Consideration of equation (8) and critical analysis of Figure 1- Figure 4, Figure 10 and Figure 11 show that the least and highest magnitudes of deviation of the model-predicted compressive strength of concrete (from the corresponding experimental values) are + 1.3 and + 4.89%. This corresponds to compressive strengths: 24.153 and 22.0376 N/mm2; bagasse ash inputs: 0 and 10% as well as concrete ageing periods: 3 and 28 days, respectively.

Figure 12. The variation of compressive strength with bagasse ash input and associated correction factor to model-predicted values

The correction factor took care of the negligence of operational contributions of surface properties of the bagasse ash and the physicochemical interactions between bagasse ash and the concrete forming mixture which actually played vital roles during the process [16]. The model predicted results deviated from those of the experiment because these contributions were not considered during the model formulation. Introduction of the corresponding values of Cf from equation (10) into the model gives exactly the corresponding experimental final setting time.

Correction factor, Cf to the model-predicted results is given by

(9)
Figure 13. The variation of ageing period with bagasse ash input and associated correction factor to model-predicted values

Equations (8) and (9) indicate that the correction factor is the negative of the deviation. Furthermore, consideration of equation (9) and analysis of Figure 1- Figure 4, Figure 12 and Figure 13 indicate that the evaluated correction factors are negative of the deviation as shown in equations (8) and (9).

Figure 1- Figure 4, Figure 12 and Figure 13 also show that the least and highest correction factors (to the model-predicted compressive strength) are – 1.3 and – 4.89% which corresponds to compressive strength values: 24.153 and 22.0376 N/mm2; bagasse ash inputs: 0 and 10% as well as concrete ageing periods: 3 and 28 days, respectively.

It is important to state that the deviation of model predicted results from that of the experiment is just the magnitude of the value. The associated sign preceding the value signifies that the deviation is a deficit (negative sign) or surplus (positive sign).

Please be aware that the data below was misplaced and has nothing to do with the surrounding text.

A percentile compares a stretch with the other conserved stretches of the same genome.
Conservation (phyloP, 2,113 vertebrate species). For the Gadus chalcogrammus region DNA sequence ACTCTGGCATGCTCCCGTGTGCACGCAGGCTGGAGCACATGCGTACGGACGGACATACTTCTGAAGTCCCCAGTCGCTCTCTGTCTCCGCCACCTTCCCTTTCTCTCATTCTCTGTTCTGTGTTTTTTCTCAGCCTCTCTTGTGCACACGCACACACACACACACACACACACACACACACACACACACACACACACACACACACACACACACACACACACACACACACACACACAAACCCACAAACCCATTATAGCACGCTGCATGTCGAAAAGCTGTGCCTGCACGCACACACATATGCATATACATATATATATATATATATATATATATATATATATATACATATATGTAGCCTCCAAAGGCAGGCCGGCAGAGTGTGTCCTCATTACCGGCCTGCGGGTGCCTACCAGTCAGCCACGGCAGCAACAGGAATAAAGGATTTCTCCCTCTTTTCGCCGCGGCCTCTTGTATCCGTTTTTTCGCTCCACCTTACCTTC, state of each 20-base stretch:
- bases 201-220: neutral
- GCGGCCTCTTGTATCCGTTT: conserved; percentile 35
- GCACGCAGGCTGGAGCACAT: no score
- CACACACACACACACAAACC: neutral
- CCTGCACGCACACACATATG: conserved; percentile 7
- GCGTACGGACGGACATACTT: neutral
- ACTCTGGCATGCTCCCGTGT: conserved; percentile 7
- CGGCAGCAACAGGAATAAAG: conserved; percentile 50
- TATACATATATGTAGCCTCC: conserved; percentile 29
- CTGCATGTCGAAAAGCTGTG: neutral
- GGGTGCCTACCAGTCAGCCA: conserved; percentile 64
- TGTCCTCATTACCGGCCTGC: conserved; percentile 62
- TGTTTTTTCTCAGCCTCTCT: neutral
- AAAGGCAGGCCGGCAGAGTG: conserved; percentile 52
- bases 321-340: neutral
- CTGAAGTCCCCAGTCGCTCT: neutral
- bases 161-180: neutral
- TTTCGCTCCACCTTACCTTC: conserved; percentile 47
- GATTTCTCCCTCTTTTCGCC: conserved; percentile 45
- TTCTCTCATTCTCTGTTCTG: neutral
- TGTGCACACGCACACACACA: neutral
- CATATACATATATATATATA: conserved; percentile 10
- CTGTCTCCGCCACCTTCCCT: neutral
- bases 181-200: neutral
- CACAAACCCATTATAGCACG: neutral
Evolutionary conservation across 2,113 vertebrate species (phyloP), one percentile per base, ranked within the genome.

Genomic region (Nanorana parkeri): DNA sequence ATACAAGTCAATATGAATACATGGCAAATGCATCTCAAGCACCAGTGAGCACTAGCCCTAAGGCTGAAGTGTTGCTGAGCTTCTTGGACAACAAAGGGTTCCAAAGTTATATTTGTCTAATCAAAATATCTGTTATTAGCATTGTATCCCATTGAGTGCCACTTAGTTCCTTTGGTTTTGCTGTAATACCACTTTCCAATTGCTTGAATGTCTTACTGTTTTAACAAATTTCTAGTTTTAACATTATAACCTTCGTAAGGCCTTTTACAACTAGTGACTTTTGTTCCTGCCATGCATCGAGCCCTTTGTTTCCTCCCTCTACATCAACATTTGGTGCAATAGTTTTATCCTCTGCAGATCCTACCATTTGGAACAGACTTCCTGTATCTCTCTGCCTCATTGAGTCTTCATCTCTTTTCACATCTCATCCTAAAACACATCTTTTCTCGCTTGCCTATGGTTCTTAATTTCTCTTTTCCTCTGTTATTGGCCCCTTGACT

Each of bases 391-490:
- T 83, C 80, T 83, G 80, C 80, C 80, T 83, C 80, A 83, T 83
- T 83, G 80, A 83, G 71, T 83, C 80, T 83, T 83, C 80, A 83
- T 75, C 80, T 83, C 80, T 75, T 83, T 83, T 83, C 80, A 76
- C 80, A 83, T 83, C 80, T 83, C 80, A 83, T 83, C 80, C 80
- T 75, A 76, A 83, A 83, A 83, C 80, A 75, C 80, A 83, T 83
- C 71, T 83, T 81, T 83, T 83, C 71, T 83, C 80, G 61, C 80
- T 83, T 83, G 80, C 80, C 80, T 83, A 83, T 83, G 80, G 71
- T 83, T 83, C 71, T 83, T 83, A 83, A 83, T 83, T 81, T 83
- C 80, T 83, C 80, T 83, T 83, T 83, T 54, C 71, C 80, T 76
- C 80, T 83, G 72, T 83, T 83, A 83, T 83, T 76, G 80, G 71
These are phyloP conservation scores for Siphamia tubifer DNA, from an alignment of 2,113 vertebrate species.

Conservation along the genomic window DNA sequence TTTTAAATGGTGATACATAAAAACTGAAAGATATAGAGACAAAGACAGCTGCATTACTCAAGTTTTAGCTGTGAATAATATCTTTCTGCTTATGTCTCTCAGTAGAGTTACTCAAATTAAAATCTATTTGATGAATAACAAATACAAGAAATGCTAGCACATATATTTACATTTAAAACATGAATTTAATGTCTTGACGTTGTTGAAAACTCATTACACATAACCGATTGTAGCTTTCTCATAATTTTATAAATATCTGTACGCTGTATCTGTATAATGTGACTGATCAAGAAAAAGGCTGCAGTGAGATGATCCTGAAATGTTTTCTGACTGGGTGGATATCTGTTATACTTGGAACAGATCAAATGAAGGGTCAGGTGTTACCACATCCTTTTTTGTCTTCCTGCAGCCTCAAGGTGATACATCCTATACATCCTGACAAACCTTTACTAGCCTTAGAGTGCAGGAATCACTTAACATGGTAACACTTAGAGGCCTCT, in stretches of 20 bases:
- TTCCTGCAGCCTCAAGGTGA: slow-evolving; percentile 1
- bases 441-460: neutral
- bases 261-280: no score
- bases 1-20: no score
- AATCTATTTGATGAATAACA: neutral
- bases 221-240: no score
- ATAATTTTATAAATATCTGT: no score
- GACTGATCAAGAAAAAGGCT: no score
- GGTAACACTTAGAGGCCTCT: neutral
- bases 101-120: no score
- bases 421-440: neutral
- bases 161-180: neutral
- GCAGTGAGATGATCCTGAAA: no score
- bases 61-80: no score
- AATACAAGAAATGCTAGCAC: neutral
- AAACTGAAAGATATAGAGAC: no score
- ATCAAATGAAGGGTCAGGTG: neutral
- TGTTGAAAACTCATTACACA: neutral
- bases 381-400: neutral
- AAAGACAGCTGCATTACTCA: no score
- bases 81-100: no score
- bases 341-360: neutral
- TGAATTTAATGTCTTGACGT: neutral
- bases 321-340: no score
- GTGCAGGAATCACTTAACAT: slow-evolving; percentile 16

5. Conclusion

An implicit response analysis of the compressive strength of concrete was carried out based on its ageing periods and extent of cement replacement with bagasse ash. A two-factorial empirical model was derived, validated and used for the analysis. The validity of the derived model was rooted on the core model expression ζ - 0.0002ɤ = - 0.0051ϑ2 - 0.1551ϑ + 24.153 where both sides of the expression are correspondingly approximately equal. A regression model was used to generate results of compressive strength of concrete, and its trend of distribution was compared with that from the derived model as a mean of verifying its validity relative to experimental results. The results of this verification translated into very similar shape configuration and close alignment of curves, depicting significantly similar trend of data point’s distribution for experimental (ExD), derived model (MoD) and regression model-predicted (ReG) results. Evaluations from generated results indicated that the compressive strength per unit input of bagasse ash and ageing period as obtained from experiment, derived & regression models were 0.3413, 0.3255 & 0.3822 % N mm-2 / % and 0.1177, 0.1122 & 0.1318 Nmm-2/days, respectively. Standard errors incurred in predicting the compressive strength of concrete for each value of the bagasse ash input and ageing period considered as obtained from experiment, derived model & regression model were 0.8357, 0.6621, & 2.3973 x 10-5 % and 1.083, 0.6456 & 0.5816 %, respectively. The deviational analysis indicates that the maximum deviation of model-predicted compressive strength of the concrete from the experimental results is less than 5%. This translated into over 95% operational confidence and response level for the derived model as well as over 0.95 response coefficient of compressive strength (of formed concrete) to the collective operational contributions of the bagasse ash input and ageing periods.